June 21, 2024
1 Solar System Way, Planet Earth, USA

The Moon is a privileged place for astronomy. This may not always be the case.

The 2020s have already seen many lunar landing attempts, although several of them they have crashed either Tipped over. With all the excitement that surrounds The prospect of humans returning to the Moon.Both commercial and scientific interests will benefit.

The Moon is especially suitable for researchers to build telescopes that they can't place on Earth because it doesn't have as much satellite interference as Earth, nor a magnetic field that blocks radio waves. But only recently Astronomers like me started to think. about possible conflicts between the desire to expand knowledge of the universe on the one hand and geopolitical rivalries and commercial profit on the other, and how to balance those interests.

As an astronomer and the co-president of the International Astronomical Union Astronomy from the Moon working groupI'm hooked to investigate this question.

Everyone to the south pole

By 2035 (only about 10 years away) American and Chinese rockets. could be taking humans to long-term lunar bases.

Both bases are planned for the same small areas near the south pole due to the nearly constant solar energy available. in this region and the rich source of water that scientists believe could be found in the darker nearby regions of the Moon.

Unlike the Earth, the Moon is not tilted with respect to its path around the Sun. As a result, the Sun circles the horizon near the poles and almost never sets on the edges of some craters. There, the never-setting sun casts long shadows over the nearby craters, hiding your floors from direct sunlight during the last 4 billion years, 90% of the age of the solar system.

These craters are basically pits of eternal darkness. And not only is it dark down there, it's also cold: below -418 degrees Fahrenheit (-250 degrees Celsius). It's so cold that scientists predict that water in the form of ice at the bottom of these craters – probably brought by ancient asteroids that collided with the surface of the Moon – will not melt or evaporate for a long time.

Studies from lunar orbit suggest that these craters, called permanently shaded regionscould contain 500 million tons of water.

Constant sunlight for solar energy and proximity to frozen water make the Moon's poles attractive for human bases. The bases will also need water for drinking, washing, and growing crops to feed hungry astronauts. It's tremendously expensive to bring long-term water supplies from Earth, so a local watering hole is a big deal.

Telescopes on the moon

For decades, astronomers had ignored the Moon as a potential site to install telescopes because it was simply unfeasible to build them there. But the human bases open new opportunities.

He The far side of the Moon protected by radio, the part that we never see from Earth, makes recording of very low frequency radio waves accessible. These signals are likely to contain signatures of the the “Dark Ages” of the universe,”a time before the formation of stars or galaxies.

Astronomers could also put gravitational wave detectors at the poles, since these detectors are extraordinarily sensitive and the polar regions of the Moon do not have earthquakes that disturb them as happens on Earth.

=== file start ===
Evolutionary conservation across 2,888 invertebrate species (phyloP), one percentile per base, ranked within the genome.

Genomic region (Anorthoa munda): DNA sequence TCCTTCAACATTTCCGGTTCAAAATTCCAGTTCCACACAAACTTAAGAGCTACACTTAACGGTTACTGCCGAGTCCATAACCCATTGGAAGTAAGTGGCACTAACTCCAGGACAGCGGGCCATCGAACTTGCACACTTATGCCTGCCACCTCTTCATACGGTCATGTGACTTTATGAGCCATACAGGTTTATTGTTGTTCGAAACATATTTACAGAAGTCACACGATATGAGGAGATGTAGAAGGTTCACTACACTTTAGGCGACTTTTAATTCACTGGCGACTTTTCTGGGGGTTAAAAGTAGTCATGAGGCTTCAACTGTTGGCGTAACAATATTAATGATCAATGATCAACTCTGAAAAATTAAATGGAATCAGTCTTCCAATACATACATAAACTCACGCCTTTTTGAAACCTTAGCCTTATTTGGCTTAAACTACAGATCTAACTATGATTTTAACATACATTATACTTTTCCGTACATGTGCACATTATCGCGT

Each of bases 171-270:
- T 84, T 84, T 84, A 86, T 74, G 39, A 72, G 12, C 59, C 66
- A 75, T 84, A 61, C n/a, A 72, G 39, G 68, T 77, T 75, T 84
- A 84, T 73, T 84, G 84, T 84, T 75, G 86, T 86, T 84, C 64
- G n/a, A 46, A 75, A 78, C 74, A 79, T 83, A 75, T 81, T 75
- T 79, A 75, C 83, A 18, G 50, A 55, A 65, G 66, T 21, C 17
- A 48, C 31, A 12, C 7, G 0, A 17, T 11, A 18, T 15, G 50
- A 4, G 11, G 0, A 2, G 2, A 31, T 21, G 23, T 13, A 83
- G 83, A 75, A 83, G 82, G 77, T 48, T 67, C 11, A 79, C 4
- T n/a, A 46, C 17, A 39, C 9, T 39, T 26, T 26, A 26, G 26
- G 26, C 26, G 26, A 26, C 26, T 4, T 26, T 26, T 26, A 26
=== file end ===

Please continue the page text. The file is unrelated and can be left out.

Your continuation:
A lunar gravitational wave detector could allow scientists to collect data from pairs of black holes orbiting each other very closely just before merging. Predicting where and when they will merge tells astronomers where and when to look for a flash of light they would otherwise miss. With those additional clues, scientists could learn how these black holes are born and how they evolve.

The cold at the lunar poles too makes infrared telescopes much more sensitive by displacing blackbody radiation from telescopes at longer wavelengths. These telescopes could give astronomers new tools to search for life in Earth-like planets beyond the solar system.

And more ideas continue to emerge. The first radio antennas are scheduled to land on the opposite side next year.

Conflicting interests

But the rush to build bases on the Moon could interfere with the very conditions that make the Moon so attractive for research. Although the surface of the Moon is larger than that of Africa, human explorers and astronomers want to visit the same places a few kilometers in size.

But activities that will help sustain human presence on the Moon, such as water extraction, will create vibrations that could ruin a gravitational wave telescope.

Additionally, many elements found on the Moon are extremely valuable on Earth. Liquid hydrogen and oxygen are valuable rocket propellants, and Helium-3 is a rare substance. I used to do it improve quantum computers.

But one of the few places rich in helium-3 on the Moon is located in one of the most likely places put a radio telescope from the Middle Ages on the far side.

Finally, there are at least two constellations of Internet and GPS satellites planned to orbit the Moon within a few years. Unintentional radio emissions from these satellites could disable a telescope from the Middle Ages.

The time is now

But compromise is not out of the question. There could be some alternative places to place each telescope.

In 2024, the International Astronomical Union created the Astronomy from the Moon working group to begin defining which sites astronomers want to preserve for their work. This involves ranking sites by their importance for each type of telescope and starting to talk to a United Nations Key Committee. These steps can help astronomers, astronauts from multiple countries, and private interests share the Moon.

This article first appeared on The Conversation. It is republished here under a Creative Commons license.

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